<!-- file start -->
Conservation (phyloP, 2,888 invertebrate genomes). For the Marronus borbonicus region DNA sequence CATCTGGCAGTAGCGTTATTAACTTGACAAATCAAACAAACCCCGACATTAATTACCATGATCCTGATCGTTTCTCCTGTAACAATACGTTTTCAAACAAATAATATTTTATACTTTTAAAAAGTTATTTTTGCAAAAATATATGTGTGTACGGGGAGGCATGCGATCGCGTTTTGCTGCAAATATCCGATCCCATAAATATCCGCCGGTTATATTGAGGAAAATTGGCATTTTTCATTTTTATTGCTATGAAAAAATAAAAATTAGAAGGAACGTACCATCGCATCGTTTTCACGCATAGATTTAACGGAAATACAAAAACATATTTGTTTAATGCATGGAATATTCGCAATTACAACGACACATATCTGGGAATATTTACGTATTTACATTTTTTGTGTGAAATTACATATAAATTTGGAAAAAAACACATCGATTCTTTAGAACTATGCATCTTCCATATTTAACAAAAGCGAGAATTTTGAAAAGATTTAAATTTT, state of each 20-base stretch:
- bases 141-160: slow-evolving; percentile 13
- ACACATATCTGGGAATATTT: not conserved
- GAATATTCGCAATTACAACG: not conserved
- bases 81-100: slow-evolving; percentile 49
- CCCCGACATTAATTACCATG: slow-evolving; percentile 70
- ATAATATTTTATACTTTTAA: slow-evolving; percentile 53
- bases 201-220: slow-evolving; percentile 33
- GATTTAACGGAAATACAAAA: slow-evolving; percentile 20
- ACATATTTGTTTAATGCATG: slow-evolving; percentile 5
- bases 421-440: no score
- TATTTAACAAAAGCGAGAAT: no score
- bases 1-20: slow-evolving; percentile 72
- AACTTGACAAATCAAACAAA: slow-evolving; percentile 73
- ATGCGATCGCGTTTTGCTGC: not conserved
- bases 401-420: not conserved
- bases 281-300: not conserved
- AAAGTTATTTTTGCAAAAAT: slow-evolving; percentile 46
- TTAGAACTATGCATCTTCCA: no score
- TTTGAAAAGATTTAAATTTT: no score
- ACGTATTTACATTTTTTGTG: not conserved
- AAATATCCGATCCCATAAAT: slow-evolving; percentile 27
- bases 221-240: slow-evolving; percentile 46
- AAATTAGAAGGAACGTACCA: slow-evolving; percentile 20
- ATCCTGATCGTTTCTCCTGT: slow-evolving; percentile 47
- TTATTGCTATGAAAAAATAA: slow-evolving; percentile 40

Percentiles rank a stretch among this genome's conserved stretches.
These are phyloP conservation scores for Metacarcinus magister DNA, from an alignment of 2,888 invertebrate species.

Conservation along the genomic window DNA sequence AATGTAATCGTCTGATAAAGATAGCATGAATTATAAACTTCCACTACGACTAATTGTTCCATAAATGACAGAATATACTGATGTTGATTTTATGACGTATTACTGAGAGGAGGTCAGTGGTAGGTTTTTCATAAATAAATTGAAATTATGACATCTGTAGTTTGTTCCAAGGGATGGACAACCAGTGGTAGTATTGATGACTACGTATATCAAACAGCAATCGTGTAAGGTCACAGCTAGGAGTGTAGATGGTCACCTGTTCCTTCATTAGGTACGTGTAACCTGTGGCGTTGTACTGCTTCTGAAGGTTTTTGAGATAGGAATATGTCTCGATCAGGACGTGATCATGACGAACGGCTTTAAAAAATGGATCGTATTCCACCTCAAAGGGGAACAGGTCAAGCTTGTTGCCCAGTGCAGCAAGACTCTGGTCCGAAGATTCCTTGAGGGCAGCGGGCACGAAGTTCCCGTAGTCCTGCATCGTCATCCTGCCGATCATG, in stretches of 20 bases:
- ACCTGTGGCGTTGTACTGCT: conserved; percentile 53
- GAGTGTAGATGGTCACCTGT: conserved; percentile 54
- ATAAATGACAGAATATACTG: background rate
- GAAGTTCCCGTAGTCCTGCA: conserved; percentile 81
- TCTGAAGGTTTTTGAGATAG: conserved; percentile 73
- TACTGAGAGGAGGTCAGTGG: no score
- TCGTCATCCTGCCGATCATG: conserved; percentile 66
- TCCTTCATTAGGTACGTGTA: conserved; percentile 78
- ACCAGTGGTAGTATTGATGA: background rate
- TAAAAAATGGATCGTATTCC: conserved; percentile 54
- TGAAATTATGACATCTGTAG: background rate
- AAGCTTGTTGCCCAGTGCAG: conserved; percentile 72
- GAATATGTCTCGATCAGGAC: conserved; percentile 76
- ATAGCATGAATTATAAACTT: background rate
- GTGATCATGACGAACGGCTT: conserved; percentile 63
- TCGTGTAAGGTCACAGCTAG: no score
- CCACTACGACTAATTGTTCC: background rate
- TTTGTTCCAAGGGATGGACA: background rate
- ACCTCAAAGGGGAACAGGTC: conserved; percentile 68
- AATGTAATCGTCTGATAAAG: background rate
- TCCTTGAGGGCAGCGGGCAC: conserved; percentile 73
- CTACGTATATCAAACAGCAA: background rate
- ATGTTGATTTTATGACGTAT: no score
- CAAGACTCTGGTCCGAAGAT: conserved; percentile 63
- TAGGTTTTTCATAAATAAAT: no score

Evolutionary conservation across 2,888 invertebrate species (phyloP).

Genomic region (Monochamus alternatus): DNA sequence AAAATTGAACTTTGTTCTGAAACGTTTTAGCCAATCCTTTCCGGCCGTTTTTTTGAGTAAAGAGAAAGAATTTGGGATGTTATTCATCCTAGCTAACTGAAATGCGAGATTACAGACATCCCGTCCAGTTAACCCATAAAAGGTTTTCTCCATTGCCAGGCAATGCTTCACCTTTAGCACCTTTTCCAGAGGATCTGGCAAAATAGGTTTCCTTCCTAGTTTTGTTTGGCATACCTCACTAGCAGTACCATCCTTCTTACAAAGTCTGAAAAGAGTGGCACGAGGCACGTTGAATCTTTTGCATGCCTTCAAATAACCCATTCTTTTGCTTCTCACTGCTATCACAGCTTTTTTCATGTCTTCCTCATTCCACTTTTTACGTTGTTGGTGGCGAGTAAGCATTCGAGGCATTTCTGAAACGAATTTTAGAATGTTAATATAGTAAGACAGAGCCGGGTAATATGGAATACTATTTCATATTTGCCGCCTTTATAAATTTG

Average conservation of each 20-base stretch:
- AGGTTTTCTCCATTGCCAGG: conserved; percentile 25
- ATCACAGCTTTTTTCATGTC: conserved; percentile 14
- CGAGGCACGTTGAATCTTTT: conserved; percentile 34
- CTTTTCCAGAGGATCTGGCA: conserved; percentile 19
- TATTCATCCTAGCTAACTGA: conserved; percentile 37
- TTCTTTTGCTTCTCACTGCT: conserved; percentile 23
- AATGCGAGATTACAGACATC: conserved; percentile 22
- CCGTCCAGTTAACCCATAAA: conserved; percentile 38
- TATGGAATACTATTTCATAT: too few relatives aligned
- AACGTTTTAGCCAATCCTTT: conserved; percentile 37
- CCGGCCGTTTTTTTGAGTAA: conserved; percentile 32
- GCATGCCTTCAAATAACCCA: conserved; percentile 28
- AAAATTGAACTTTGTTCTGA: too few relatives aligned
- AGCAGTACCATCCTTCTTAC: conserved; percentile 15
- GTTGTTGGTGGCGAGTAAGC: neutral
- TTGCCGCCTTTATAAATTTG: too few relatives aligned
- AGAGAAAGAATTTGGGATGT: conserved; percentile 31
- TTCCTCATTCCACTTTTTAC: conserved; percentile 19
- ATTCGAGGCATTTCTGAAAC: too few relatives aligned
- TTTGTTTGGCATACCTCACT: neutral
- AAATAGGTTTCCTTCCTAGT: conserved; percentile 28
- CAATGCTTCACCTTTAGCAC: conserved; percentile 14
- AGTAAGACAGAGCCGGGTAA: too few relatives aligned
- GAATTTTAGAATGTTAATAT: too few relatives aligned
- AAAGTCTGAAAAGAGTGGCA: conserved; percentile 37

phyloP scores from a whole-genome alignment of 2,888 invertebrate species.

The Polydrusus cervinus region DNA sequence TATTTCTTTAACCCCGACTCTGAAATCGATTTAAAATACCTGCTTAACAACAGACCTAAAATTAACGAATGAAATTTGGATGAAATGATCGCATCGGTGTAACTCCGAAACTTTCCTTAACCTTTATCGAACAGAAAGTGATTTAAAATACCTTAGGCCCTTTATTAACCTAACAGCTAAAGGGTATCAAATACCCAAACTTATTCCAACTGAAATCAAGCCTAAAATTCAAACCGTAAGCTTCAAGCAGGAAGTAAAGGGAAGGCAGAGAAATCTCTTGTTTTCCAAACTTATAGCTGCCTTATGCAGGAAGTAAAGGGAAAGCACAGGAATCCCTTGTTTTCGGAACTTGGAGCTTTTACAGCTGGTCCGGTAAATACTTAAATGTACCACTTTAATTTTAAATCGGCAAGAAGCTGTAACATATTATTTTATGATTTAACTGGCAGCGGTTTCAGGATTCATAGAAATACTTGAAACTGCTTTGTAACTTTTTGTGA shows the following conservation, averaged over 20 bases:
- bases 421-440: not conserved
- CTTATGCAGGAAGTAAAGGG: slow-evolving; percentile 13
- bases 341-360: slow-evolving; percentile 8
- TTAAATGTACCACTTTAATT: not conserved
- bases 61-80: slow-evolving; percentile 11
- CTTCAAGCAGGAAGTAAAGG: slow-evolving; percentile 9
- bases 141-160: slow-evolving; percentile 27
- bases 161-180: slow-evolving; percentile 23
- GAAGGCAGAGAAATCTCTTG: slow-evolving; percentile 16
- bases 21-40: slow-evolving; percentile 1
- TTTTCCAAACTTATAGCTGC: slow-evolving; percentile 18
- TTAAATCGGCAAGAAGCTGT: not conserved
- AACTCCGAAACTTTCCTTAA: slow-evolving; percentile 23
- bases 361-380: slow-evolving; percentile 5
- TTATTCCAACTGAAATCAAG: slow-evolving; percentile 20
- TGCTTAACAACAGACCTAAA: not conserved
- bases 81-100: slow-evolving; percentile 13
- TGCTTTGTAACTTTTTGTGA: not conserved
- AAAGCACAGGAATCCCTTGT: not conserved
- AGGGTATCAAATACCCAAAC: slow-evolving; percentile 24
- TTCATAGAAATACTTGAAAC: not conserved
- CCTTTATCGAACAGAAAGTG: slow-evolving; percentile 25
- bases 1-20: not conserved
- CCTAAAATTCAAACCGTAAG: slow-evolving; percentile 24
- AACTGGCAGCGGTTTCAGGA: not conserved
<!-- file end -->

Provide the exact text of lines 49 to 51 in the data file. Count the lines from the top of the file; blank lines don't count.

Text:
- AATGTAATCGTCTGATAAAG: background rate
- TCCTTGAGGGCAGCGGGCAC: conserved; percentile 73
- CTACGTATATCAAACAGCAA: background rate